Many manufacturing functions such as material handling, product forming, welding, milling, grinding, cleaning, assembly, and packaging are accomplished through the use of computer controlled, automated, and robotic machinery. Automated systems sort mail, packaged goods, and food products.
These systems may be partially manned, supervised by a production manager, or totally automated, operating without any human guidance or intervention beyond the initial programming and necessary maintenance.
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The History of Automation
The History of West and Automation
Since the dawn of the Industrial Age and the advent of Henry Ford's assembly line, great strides have been taken toward product automation. New technology has made the unmanned assembly line a reality that Mr. Ford probably could not even imagine.
Henry Ford is known as the Father of the Assembly Line, but Ransom Olds actually received the first patent for it, in 1901. Olds' line required workers to manually move the vehicles from station to station, but productivity was still increased by 500 percent over previous assembly methods.
The first successful automated bottle blowing machine was introduced in 1905. A total of four men were able to produce 17,280 bottles in twenty four hours - versus - six men producing 2,880 bottles in a twelve hour shift. The cost plummeted from $1.80 per gross to about 11 cents per gross.
Henry Ford's famed assembly line began in 1913. His cars were placed on a conveyor rail, bringing the project to the workers, instead of the workers going to the project or dragging it to its next destination. He was able to boost production from one car every twelve hours to a car every hour and a half.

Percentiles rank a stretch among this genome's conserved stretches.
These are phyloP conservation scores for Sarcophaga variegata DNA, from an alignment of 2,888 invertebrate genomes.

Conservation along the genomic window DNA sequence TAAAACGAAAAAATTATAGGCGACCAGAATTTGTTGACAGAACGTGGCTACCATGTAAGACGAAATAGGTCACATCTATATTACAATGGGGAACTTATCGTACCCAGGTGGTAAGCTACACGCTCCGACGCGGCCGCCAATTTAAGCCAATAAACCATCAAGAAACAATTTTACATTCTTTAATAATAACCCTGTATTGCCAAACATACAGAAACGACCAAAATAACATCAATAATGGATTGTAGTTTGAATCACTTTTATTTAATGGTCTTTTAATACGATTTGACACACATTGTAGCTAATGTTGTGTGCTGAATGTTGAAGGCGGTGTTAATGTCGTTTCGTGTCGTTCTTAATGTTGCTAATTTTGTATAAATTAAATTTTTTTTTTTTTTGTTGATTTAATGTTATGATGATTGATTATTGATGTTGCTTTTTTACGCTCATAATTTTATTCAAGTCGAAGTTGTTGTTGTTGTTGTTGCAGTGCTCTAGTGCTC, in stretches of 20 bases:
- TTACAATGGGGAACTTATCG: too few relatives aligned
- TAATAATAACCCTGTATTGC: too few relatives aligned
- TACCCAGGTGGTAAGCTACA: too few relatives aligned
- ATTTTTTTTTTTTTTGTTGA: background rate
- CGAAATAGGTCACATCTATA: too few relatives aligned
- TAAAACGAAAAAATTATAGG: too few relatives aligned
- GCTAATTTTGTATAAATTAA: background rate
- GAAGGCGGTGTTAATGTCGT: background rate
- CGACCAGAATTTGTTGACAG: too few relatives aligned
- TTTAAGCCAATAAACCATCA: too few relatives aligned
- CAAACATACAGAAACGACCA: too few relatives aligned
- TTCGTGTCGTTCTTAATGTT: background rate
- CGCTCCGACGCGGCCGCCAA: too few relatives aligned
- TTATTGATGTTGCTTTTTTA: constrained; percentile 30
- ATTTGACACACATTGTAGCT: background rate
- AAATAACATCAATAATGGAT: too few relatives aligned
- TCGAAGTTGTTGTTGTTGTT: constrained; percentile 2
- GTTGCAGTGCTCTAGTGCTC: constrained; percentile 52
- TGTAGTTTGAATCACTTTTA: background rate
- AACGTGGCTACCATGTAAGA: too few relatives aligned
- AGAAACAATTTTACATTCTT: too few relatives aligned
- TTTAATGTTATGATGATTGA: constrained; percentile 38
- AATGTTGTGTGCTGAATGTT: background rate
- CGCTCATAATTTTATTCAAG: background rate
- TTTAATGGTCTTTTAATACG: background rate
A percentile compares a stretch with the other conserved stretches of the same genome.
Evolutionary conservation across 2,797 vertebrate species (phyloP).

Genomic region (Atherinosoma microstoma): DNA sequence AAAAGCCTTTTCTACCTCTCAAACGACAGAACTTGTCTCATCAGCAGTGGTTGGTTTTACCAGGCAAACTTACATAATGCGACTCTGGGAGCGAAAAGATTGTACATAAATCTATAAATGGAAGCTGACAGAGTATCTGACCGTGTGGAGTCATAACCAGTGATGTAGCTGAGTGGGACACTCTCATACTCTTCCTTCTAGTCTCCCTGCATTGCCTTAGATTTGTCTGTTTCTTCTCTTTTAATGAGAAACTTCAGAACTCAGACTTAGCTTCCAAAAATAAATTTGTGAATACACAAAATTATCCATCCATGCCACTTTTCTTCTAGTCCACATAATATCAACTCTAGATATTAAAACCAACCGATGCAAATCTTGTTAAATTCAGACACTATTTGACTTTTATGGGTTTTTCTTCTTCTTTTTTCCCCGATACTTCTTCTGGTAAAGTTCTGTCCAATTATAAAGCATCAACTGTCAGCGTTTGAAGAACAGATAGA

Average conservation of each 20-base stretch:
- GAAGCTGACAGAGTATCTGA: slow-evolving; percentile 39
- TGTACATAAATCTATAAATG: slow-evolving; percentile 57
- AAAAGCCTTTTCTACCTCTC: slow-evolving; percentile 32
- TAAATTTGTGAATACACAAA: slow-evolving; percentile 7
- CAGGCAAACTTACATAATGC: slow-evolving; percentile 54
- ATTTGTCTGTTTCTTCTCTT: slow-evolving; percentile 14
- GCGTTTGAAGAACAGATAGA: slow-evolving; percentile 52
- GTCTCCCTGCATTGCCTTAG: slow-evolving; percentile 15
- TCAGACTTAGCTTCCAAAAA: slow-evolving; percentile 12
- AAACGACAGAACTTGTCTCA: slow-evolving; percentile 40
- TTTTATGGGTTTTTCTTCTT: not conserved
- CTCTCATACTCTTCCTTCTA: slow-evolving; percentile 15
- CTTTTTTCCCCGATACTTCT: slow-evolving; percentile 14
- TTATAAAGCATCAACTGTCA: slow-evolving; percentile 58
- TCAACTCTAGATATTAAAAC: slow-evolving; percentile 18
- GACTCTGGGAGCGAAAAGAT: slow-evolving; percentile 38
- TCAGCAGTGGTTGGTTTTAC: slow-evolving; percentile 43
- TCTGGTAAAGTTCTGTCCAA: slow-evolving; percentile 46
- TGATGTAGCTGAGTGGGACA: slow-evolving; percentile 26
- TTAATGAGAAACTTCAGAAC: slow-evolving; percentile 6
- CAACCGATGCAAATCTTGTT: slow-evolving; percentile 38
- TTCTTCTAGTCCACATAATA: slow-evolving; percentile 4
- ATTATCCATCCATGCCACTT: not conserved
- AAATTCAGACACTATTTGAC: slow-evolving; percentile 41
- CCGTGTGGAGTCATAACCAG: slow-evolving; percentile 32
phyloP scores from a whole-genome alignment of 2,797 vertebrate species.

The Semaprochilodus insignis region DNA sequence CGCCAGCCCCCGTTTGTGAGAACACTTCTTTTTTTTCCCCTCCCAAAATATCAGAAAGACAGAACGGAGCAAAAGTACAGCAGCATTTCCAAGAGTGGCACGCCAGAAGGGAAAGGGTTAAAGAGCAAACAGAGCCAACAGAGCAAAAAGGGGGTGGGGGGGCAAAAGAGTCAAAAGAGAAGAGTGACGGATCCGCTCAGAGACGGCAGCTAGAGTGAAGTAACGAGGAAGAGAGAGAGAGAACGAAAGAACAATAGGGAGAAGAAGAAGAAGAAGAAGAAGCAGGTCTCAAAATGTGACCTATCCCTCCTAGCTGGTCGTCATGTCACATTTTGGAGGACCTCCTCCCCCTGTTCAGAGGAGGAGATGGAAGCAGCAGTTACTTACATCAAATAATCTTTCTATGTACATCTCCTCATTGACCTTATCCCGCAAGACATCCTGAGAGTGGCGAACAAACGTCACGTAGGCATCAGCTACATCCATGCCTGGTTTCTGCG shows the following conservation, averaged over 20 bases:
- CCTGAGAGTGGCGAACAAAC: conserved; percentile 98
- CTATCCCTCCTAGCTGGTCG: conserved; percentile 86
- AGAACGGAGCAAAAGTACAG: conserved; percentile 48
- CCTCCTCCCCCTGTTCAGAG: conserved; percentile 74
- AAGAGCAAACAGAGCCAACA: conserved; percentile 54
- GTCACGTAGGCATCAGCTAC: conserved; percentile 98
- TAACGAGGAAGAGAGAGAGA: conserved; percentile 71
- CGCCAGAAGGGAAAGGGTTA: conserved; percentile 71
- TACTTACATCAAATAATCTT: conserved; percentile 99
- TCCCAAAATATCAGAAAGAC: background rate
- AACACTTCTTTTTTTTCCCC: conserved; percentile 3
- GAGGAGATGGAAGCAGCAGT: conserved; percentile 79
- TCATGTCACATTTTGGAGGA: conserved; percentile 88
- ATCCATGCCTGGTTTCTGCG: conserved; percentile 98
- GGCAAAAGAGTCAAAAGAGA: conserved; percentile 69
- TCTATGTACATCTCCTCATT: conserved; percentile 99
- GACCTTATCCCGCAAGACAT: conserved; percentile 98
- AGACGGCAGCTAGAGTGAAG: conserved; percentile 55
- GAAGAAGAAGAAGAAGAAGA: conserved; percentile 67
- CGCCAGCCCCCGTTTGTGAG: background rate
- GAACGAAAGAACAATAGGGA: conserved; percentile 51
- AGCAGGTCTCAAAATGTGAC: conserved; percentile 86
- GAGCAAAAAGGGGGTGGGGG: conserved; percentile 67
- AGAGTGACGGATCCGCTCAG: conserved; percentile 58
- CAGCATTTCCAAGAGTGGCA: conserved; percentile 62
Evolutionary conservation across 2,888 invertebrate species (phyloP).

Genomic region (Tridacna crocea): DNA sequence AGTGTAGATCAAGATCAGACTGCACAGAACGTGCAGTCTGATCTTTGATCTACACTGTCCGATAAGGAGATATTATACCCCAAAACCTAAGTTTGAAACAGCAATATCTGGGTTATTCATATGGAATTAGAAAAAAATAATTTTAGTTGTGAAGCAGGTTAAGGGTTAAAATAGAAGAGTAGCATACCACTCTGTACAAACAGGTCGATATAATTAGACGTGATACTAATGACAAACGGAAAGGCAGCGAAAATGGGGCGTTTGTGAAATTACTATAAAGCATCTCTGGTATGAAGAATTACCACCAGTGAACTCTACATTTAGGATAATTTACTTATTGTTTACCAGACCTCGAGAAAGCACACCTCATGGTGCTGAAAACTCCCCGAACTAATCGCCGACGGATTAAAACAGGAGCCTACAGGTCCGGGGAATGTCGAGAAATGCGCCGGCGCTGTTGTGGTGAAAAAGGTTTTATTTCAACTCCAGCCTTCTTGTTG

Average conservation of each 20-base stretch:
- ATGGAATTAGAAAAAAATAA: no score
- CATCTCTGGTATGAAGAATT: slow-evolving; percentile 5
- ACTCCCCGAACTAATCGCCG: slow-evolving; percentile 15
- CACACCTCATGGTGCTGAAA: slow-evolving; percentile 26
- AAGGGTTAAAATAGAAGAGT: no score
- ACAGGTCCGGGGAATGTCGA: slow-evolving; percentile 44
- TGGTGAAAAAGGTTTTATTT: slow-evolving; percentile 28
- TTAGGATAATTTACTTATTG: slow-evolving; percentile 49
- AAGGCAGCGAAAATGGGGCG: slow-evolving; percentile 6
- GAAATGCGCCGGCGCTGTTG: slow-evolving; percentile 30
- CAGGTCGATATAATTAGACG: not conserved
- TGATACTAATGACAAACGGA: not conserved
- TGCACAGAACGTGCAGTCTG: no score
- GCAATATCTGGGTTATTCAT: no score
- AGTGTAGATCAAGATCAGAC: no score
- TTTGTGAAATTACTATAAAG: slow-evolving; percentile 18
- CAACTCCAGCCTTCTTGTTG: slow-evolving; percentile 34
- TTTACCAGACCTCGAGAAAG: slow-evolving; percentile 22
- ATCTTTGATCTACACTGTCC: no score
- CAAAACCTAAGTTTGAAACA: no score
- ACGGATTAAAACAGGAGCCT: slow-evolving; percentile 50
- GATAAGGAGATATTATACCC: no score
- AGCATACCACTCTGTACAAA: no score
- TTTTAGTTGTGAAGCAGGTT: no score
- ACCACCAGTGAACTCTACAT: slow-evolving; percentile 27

Expansion to the West caused a demand for printed media, which created the need for quality paper manufacturing on a huge scale. As paper dries, the drying rate must be slowed to keep the paper from wrinkling. A sectional electric drive control was first developed in 1919 to facilitate the progressively slower drying times, providing consistently smooth paper.
History of Automation in the East
In Japan, in 1930, an accurate electrical timer with micro-switches and protective relays was invented. This development was the basis of synchronized automation as it allowed machines to interact without human intervention.
Following World War II, the rebuilding of occupied Japan gave rise to new factories with cutting edge technology and allied support. The finest state-of-the-art equipment was installed, and by 1952, Japan was the world leader in automated manufacturing, particularly production of automobiles.
The 1960s ushered in the use of robotic arms that could perform simple tasks such as lifting, clamping, and turning.
In 1969, Victor Scheinman introduced a 6 axis robotic arm, known as the Stanford Arm, which could move and assemble parts repeatedly and continuously, allowing multiple functions to be performed by a single unit. Prior to this, each function had to be performed by a single unit at a separate station.